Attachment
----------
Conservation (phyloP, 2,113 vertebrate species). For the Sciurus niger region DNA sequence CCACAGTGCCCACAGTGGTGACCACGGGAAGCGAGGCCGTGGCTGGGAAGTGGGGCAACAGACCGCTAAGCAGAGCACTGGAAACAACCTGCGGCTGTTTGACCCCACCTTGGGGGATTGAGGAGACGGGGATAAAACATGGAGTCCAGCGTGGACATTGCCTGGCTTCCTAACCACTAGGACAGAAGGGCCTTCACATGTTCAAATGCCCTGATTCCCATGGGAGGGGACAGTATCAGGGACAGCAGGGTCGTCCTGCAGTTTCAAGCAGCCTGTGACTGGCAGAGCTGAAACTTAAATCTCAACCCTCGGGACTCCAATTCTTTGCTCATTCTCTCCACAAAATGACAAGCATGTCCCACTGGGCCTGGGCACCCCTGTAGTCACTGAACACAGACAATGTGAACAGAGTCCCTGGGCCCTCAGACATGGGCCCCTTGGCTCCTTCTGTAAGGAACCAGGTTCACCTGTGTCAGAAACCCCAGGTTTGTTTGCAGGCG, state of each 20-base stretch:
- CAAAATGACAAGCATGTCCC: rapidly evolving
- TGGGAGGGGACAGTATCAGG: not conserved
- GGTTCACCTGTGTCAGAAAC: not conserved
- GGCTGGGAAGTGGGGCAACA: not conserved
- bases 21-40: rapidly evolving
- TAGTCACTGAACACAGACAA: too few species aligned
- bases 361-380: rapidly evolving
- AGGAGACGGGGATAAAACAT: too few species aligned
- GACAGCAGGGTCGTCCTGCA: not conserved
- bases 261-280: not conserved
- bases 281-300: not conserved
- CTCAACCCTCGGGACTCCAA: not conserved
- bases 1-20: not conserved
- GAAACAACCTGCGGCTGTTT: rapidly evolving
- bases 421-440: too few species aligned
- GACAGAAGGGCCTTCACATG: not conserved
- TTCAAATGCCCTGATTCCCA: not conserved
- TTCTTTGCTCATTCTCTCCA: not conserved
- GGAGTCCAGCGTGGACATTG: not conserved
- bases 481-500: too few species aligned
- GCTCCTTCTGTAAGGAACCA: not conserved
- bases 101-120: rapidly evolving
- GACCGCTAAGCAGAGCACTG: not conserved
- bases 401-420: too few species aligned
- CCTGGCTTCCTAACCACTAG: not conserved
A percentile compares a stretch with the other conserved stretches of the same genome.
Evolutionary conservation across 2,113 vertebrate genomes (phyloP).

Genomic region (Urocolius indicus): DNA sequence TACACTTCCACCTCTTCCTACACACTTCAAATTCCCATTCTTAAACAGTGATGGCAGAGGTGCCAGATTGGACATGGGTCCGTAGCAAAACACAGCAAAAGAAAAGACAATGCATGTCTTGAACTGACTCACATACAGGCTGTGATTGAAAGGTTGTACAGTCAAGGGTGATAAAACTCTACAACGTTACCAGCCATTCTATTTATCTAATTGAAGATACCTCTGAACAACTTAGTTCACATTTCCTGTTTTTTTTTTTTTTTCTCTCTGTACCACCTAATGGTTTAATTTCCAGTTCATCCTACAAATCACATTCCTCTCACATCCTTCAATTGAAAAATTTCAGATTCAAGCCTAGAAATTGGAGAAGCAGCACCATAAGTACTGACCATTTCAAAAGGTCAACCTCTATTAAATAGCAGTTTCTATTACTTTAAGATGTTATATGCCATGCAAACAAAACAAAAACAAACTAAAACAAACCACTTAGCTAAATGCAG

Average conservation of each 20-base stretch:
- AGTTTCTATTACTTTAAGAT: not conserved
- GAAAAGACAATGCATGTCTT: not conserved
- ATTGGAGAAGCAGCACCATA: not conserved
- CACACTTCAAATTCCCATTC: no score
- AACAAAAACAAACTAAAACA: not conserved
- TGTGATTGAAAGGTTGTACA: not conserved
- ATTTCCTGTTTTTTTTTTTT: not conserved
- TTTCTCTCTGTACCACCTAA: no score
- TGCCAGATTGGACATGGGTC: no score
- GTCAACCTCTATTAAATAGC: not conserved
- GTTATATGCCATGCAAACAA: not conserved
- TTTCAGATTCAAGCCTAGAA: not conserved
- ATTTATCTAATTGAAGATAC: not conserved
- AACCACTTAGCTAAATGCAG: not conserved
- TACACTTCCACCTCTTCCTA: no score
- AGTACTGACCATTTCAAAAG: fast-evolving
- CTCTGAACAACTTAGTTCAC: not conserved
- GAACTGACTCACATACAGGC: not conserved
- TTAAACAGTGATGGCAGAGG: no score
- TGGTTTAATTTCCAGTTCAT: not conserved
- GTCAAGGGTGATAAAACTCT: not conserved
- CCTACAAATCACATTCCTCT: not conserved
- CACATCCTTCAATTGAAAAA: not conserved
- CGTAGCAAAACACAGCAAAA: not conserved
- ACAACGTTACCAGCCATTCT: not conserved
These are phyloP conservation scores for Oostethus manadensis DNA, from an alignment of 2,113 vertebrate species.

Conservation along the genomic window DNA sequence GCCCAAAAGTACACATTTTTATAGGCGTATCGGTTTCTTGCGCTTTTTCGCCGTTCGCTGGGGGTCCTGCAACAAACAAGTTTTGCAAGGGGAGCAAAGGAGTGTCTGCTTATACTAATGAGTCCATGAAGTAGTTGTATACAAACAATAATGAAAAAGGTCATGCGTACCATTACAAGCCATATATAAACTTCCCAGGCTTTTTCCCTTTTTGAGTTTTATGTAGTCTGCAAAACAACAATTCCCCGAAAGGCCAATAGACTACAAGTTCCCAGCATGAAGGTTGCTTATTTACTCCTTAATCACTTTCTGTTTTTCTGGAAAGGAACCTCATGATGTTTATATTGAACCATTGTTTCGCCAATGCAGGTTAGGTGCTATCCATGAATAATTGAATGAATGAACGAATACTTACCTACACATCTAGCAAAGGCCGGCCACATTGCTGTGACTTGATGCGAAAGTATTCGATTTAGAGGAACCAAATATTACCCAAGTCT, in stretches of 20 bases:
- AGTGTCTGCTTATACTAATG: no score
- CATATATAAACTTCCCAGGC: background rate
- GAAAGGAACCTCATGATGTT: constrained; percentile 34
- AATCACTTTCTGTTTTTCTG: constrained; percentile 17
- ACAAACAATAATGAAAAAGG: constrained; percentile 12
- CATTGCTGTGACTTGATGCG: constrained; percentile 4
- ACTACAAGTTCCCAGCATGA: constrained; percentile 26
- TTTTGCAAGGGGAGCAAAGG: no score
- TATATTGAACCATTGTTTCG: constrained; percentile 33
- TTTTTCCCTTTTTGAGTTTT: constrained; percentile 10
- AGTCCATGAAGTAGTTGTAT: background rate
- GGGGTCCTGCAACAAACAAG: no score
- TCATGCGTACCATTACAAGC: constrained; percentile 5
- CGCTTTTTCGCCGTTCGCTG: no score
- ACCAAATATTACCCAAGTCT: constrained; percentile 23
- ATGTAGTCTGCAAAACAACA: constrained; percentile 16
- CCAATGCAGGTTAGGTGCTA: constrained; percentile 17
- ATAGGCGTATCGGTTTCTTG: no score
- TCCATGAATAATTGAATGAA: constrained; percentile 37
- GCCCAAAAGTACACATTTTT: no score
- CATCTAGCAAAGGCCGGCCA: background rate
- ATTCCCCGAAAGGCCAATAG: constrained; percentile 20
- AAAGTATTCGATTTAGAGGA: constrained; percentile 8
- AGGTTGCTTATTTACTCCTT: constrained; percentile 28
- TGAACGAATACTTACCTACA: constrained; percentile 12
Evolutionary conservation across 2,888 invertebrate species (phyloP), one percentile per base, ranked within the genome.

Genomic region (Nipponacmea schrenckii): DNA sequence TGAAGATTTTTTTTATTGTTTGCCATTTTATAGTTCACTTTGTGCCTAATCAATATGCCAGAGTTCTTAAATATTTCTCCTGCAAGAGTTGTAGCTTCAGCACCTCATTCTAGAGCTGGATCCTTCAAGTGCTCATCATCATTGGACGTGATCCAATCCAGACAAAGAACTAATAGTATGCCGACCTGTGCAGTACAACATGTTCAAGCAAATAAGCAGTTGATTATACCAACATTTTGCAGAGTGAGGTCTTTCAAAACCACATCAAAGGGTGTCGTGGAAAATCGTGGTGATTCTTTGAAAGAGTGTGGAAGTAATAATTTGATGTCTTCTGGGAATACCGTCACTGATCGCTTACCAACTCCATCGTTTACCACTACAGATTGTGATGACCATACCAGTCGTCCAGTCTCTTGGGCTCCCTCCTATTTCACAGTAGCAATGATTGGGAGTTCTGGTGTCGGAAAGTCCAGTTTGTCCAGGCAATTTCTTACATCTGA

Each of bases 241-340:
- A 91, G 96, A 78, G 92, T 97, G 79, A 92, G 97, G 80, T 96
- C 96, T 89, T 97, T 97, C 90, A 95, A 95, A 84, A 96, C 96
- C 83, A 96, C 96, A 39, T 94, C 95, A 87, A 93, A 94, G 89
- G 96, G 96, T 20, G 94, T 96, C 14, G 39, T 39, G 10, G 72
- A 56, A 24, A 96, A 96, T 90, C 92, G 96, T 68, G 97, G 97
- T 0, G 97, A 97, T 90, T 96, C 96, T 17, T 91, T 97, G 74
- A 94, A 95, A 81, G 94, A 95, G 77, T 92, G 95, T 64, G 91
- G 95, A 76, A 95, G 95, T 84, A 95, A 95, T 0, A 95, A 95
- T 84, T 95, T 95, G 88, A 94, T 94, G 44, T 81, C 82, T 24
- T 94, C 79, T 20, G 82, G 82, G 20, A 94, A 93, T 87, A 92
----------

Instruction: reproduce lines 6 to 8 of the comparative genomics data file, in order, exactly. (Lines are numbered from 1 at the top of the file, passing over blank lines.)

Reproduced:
- bases 21-40: rapidly evolving
- TAGTCACTGAACACAGACAA: too few species aligned
- bases 361-380: rapidly evolving